Most of the world’s major traditional airlines belong to one of three major alliances, OneWorld, Star Alliance and Skyteam. There are some exceptions, most notably Emirates, Virgin Atlantic and Etihad.
The reason that the airline alliances could be important to you, is that if you start collecting airline miles, flying airlines that partner with your primary airline will continue to earn you points. To learn more about earning miles click here. If you are thinking about joining a frequent flyer programme, their being part of an alliance may be an important factor in your choice, especially if you travel regularly and to many different regions of the world. The big advantage of the airline alliances is that they allow you to earn miles when flying on any members of the alliance (with all alliances there are certain discount fares that do not earn miles and you would have to look in detail at the earnings chart for each alliance), and once you have status there are perks across all the airlines, like being able to check in at Business or First class counters and use Business or First class lounges.
A recent new development has been the formation of the first two low cost carrier alliances, one in China and now the second focused around South East Asia, see our page on Low Cost Carrier Alliances for more information.
If you are based in the UK, the most popular choice for airline loyalty programme is the British Airways’ “Executive Club”. British Airways belongs to the Oneworld Alliance, the second oldest, but smallest of the three alliances. When you fly on any airlines within the alliance you will earn points towards your British Airways Executive Club account. British Airways offers UK travellers the largest choice of non-stop flights from the UK to a huge number of worldwide destinations. In addition, through the Oneworld partners there is a massive choice of flights from the UK to almost anywhere you want to go.
Above is a complete list of all the current members of the Oneworld Alliance, so flying any of these partners will earn you points. There are also many special fares between certain of the carriers within the alliance, which means that you can fly out on one airline and back on another for competitive fares, or even do complete round the world tickets at special prices.
For some people based away from London using an alliance airline can mean that you can still earn points flying from your local airport even though British Airways might not fly from there. For instance Qatar now flies from Birmingham, Manchester and Edinburgh. American Airlines offers direct flight from Manchester to New York and Philadelphia (and seasonal service to Chicago), Birmingham to New York and seasonal services direct from both Edinburgh and Glasgow to the US. Cathay Pacific also offers non-stop Manchester – Hong Kong flights. This is in addition to services from Manchester, Birmingham and Edinburgh to Madrid and from Manchester and Edinburgh to Helsinki with Iberia and Finnair respectively.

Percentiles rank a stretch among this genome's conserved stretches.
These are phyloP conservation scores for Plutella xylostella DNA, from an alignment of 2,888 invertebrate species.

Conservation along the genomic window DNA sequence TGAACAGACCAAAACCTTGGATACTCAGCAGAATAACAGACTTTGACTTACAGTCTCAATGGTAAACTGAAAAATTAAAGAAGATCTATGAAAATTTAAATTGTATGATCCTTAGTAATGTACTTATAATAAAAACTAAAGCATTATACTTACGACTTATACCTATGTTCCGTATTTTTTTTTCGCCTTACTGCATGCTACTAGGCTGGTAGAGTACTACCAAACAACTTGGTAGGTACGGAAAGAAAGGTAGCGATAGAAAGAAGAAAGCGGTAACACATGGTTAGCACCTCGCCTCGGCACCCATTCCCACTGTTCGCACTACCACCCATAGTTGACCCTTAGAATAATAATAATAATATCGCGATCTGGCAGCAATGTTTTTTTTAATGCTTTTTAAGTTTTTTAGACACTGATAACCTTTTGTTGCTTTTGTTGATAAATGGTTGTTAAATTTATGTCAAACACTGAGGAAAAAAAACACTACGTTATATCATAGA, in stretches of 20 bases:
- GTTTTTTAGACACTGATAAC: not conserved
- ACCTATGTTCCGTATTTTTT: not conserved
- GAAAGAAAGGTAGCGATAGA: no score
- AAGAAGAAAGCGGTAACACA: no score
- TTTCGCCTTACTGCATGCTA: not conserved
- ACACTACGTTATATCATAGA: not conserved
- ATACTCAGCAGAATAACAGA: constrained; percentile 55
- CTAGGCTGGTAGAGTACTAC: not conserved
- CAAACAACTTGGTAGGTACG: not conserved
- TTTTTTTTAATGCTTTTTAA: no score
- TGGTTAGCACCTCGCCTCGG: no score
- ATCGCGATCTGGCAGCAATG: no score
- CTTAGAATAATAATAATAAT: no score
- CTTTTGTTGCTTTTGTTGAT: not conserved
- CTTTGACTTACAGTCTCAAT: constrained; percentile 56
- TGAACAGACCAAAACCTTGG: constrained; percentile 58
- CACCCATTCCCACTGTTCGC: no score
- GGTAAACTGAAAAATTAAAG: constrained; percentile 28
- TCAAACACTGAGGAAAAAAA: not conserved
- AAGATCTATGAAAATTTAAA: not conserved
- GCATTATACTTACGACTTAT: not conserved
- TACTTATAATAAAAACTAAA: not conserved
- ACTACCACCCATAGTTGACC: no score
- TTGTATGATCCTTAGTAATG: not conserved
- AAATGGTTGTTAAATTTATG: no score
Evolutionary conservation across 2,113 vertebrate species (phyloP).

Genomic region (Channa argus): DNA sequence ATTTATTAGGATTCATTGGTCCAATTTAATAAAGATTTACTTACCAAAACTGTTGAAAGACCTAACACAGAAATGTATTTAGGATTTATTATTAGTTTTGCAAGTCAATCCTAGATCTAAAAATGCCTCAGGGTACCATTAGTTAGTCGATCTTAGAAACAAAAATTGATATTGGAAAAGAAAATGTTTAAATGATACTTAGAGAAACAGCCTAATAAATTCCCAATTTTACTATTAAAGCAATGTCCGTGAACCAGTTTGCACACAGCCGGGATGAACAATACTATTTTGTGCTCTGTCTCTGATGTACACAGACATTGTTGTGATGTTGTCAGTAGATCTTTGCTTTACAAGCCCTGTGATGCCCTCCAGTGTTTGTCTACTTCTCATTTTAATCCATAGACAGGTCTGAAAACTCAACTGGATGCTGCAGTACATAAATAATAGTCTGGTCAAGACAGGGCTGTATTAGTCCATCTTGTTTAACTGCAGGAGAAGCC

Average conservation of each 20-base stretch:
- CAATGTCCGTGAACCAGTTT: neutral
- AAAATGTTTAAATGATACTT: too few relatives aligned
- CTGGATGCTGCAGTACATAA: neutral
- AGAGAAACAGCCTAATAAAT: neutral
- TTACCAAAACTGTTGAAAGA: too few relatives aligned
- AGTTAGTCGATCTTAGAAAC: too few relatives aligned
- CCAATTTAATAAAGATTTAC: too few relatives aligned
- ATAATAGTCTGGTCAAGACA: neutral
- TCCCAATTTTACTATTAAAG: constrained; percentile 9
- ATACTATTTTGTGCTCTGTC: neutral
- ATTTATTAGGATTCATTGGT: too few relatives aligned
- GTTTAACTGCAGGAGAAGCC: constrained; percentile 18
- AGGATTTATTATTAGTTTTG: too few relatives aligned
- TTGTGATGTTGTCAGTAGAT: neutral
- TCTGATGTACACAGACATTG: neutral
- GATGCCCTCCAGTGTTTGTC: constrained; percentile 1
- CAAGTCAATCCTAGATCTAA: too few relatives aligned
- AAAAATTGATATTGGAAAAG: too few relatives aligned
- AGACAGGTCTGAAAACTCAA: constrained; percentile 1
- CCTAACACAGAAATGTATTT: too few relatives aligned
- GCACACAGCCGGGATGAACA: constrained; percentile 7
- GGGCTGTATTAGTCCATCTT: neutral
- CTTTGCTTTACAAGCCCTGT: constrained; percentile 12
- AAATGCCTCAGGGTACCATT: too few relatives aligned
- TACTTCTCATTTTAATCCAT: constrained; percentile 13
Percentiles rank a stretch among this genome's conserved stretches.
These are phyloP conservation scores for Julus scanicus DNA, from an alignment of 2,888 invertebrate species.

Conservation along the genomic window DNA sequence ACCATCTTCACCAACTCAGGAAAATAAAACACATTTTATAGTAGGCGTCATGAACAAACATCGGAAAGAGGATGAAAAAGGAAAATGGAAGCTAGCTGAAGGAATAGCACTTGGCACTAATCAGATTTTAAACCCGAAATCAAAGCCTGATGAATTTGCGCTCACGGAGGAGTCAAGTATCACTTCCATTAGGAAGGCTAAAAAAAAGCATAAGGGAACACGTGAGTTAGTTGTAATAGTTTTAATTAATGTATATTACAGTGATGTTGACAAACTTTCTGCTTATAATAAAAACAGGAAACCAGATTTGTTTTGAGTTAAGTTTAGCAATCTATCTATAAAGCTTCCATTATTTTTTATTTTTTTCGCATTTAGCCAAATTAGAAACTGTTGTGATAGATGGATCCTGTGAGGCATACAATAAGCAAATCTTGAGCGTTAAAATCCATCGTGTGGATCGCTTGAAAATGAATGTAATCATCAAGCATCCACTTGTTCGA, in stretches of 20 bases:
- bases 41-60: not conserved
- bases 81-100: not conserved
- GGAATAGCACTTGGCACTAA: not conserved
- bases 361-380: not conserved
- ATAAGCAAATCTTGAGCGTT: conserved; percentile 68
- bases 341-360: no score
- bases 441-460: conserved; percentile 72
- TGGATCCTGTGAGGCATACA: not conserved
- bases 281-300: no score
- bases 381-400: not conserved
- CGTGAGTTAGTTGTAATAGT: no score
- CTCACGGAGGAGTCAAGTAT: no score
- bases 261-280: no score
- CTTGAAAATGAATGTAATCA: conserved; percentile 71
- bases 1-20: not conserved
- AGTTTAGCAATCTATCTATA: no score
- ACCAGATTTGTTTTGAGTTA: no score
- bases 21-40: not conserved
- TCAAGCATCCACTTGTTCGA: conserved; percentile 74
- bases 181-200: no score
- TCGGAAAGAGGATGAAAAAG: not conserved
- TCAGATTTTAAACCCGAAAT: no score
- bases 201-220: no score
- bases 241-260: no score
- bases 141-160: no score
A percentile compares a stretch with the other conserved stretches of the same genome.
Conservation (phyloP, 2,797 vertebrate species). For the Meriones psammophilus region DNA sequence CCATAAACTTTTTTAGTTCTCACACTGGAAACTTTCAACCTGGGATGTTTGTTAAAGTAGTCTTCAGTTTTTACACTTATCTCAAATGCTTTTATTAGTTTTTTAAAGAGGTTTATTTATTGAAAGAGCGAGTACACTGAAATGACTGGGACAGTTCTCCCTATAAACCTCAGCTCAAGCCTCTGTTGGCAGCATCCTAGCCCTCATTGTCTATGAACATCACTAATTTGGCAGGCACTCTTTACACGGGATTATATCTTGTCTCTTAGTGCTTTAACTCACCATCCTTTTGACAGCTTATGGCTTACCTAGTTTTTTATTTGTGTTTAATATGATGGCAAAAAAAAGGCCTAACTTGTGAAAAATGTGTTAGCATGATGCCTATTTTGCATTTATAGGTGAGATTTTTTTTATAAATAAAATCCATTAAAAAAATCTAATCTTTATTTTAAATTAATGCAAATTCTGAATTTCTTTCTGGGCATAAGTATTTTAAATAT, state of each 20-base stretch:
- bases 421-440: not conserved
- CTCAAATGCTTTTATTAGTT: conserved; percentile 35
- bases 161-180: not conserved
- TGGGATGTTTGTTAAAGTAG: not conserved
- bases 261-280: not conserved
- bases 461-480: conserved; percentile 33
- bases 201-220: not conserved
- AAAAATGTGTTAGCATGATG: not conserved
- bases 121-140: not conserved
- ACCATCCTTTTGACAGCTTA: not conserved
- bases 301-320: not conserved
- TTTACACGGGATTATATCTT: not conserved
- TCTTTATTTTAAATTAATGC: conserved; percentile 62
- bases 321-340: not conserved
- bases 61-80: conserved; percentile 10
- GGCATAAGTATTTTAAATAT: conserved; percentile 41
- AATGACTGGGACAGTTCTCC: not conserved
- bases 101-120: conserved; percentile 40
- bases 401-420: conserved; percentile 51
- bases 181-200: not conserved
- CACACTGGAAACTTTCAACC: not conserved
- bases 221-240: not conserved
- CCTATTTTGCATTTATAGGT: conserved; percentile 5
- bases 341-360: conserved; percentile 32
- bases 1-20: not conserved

If you are thinking of a long round the world trip, Oneworld offers arguably the most flexible of all the round the world fares, and especially for those wanting to include South America and Australia, they have the best coverage.
Of the three alliances, the Star Alliance is the largest and the oldest alliance. British Midland used to be a member. With British Midland having been bought by British Airways there is no longer a Star Alliance carrier based in the UK. The core members of the alliance are Lufthansa, United, Air China, Turkish Airlines, Singapore Airlines, Air Canada, Air New Zealand, Ethiopian, Egypt Air, Avianca, All Nippon, Asiana and Air India which together cover the majority of the globe.
Although there is not a Star Alliance carrier based in the UK, many airports across the UK are served by Star Alliance members. Lufthansa German Airlines serves Birmingham, Manchester, Edinburgh and Aberdeen as well as London. Brussels Airlines serves Bristol, Manchester, Birmingham, Edinburgh and Belfast. With further regional airports served by Swiss and Scandinavian. United Airlines offers direct flights to the US from London, Manchester, Birmingham, Edinburgh, Glasgow, Belfast and even a seasonal service to Newcastle. Singapore Airlines offers a non-stop service to Manchester and Air India a non-stop service to Birmingham, both in addition to their London services. Turkish Airlines serves London, Birmingham, Manchester and Edinburgh connecting through Istanbul to onwards destination to more countries than any other airline.
Above is a full list of airlines that are part of the Star Alliance. Membership to one of their mileage programmes would allow you to earn miles on flights on all other member airlines. This is a particularly good option if your closest major airport is not London based, or your destination is a home base for one of these carriers.
The newest alliance is Skyteam. The core of the alliance is based on Delta, Air France-KLM, Korean Air, Aeroflot, China Eastern and China Southern. Below is a full list of all the Skyteam member.
The biggest advantage for UK flyers with Skyteam is the extensive coverage that is offered by KLM to regional UK airports. KLM connects its hub in Amsterdam with Durham, Humberside, Bristol, Birmingham, Manchester, Cardiff, Norwich, Leeds, Newcastle, Southampton, Glasgow, Edinburgh, Aberdeen, Inverness and Belfast in addition to London (some services are seasonal only). This means that KLM serves more destinations in the UK than any other airline that is part of a global alliance. Because of their huge network in the UK, KLM also allows you to earn miles, like British Airways, through online shopping at a huge range of UK shops.
In addition Delta has a strong partnership with Virgin Atlantic, allowing both earning and spending miles across the two airlines, so may be an option, but beware of Delta’s notoriously poor “spending” rate.